In Masiphumelele’s wetlands, everyone dreads the winter

Shackdwellers fear they’ll be sidelined by City housing plans

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Photo of shacks in wetland
Residents of Masiphumelele’s wetlands fear that plans to move them to drier land will be postponed. Photo: Rebecca Redelmeier

As winter approaches and Capetonians who live on solid ground wait anxiously for rainfall, shack dwellers in Masiphumelele’s wetlands fear that, once again, they may lose everything in the winter rains.

The City of Cape Town plans to extend a road through Masiphumelele, and community leaders are concerned that people living where the road is to be built will be prioritised for housing, leaving the shack dwellers in the wetlands during winter.

“It seems like the roads are more important than the people,” Masiphumelele resident Felicia Ntunguzi told GroundUp.

Melvin Kilani, a community leader in the township, worried that City officials were overlooking the needs of residents living in a growing informal settlement on wetland ground. When the heavy rains arrive the shacks are destroyed in the flood. Kilani said more and more residents had moved into the wetland area because rent in Masiphumelele backyard flats had increased.

“People are desperate so they build in wetlands,” he said. “This place looks like a river. You’re not supposed to live here. It’s a river.”

Kilani said wetland dwellers needed to be moved urgently before winter came. “Move the people living in the most dire conditions first. Then move people for the road.”

Kilani and other community leaders have been in discussion with the City and the Western Cape public protector about the needs of wetland dwellers following protests by the community in March.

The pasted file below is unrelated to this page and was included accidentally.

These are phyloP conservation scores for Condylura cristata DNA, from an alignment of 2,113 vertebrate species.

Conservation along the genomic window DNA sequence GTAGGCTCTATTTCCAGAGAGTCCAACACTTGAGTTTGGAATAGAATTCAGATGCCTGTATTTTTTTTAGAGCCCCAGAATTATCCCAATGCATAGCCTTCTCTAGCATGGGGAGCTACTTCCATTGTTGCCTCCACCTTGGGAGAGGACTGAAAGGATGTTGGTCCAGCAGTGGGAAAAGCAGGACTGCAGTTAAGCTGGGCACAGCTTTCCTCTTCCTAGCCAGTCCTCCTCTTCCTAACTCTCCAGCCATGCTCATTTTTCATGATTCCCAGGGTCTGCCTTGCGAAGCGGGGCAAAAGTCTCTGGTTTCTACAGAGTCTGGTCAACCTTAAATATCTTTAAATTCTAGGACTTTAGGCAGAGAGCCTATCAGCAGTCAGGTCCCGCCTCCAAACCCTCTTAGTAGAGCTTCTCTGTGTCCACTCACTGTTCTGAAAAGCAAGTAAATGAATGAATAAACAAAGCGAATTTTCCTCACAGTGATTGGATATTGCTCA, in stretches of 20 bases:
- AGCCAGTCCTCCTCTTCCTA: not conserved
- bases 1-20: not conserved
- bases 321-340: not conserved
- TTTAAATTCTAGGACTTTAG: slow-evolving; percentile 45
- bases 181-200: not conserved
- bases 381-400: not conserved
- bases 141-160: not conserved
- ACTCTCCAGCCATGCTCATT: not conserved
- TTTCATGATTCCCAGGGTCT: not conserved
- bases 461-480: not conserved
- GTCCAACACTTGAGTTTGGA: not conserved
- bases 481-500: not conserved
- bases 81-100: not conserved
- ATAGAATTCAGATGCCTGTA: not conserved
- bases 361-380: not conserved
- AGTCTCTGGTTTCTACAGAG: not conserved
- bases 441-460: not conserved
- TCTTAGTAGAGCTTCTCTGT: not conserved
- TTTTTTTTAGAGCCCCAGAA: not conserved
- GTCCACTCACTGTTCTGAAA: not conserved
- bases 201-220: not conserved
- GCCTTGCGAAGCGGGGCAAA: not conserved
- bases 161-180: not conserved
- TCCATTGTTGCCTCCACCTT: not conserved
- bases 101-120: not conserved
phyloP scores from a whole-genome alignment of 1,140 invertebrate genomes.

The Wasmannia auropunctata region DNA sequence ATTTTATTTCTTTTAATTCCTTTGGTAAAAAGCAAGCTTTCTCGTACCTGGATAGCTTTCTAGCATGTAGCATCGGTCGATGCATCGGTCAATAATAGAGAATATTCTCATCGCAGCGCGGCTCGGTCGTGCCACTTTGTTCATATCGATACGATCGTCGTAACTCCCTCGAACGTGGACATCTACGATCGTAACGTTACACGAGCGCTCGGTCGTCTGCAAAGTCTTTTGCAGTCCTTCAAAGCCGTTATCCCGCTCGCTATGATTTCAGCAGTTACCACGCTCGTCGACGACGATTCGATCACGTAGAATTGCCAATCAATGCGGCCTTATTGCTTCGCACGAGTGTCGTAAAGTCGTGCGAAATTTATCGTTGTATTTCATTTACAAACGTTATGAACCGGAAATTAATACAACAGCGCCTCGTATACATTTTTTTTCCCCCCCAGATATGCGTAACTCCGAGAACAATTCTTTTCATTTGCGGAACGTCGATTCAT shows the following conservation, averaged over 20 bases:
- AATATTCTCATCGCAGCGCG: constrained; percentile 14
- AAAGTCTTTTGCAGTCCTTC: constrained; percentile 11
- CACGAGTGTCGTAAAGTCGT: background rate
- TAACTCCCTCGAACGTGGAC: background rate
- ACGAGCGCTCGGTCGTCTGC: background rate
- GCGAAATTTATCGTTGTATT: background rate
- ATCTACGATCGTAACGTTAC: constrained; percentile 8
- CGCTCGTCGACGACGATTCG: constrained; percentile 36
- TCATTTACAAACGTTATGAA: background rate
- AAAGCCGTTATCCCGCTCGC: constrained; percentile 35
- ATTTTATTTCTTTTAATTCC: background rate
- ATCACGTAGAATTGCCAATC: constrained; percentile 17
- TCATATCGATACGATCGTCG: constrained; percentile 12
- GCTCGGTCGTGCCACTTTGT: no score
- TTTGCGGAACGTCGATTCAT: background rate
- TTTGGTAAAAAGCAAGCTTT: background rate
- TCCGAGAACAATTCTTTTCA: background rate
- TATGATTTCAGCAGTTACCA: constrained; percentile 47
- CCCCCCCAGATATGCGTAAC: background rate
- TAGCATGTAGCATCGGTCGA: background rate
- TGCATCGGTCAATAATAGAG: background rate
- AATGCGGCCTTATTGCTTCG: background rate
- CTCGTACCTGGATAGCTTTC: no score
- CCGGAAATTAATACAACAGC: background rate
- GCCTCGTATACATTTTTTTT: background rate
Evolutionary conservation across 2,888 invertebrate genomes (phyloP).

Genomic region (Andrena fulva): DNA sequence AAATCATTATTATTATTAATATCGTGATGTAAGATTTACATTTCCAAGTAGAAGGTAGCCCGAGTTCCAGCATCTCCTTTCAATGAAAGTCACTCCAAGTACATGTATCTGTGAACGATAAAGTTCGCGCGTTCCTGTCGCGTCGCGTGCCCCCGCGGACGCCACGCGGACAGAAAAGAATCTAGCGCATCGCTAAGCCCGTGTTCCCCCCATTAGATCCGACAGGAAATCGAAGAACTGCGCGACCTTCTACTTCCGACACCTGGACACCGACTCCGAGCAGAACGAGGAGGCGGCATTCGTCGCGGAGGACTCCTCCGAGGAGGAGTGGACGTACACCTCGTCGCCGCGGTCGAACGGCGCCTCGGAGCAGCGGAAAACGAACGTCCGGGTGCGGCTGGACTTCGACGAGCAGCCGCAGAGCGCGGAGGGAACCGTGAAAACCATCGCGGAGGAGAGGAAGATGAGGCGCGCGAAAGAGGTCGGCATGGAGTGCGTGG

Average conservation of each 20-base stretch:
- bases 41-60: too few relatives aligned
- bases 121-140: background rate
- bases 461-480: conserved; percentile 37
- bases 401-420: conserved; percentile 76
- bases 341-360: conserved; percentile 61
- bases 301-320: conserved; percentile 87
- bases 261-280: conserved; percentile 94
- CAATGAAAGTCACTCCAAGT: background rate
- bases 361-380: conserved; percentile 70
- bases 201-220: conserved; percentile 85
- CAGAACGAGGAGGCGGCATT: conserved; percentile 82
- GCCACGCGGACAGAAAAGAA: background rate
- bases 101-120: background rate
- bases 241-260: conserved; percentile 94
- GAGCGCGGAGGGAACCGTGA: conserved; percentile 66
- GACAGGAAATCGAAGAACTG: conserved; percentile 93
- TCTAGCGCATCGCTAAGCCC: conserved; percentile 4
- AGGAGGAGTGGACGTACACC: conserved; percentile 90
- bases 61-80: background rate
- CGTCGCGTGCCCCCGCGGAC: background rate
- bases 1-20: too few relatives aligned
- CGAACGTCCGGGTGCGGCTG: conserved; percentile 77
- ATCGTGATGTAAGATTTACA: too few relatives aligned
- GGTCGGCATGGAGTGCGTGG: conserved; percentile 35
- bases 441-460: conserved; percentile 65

However, Kilani said, the City’s plans to extend Houmoed Avenue would prioritise those residents who lived where the road is to be built.

“We want the people in the wetlands to be moved, and only if there’s excess land then move people for the road,” he said.

Nolwandiso Fetman lives in one of the wetland homes. Her shack stands on a homemade wood and concrete platform to prevent water leaking in when it rains. She gets electricity from a house further inland. Her home has previously been destroyed in floods and fires.

“We’re scared. Most of the time there’s a lot of wind and the house shakes,” she said.

According to City of Cape Town spokesperson Lizel Steenkamp, the City has “been constrained by suitable available land for the delivery of housing in this neighbourhood”.

Steenkamp said the City had built 269 houses in Masiphumelele over the past five years as part of the Masiphumelele housing project and another 227 homes were to be built. To qualify for these houses, residents had to be registered in the City’s housing database and have a monthly household income of less than R3,500. She said the land would be handed over to the contractor by the end of May and construction was set to take 10 months, “pending any unforeseen challenges or delays”.

The City had formerly agreed that wetland dwellers would be relocated as part of the new development. Some of the 227 subsidised homes were to be built on an area known as Erf 5131. GroundUp reported that the City had previously identified the land to be developed as emergency housing relief for wetland dwellers after an investigation by the public protector.

Masiphumelele community leader Tshepo Moletsana told GroundUp that the community was waiting for the development of the land. “Erf 5131 was bought to build houses for the people of Masi,” Moletsana said. “But it didn’t happen because it didn’t get funding from the City.”

The next meeting between community leaders, City officials, and the Western Cape provincial human rights commissioner and public protector is set for 21 April.

Rebecca Redelmeier is on a study abroad programme with Round Earth Media.

TOPICS:  Housing

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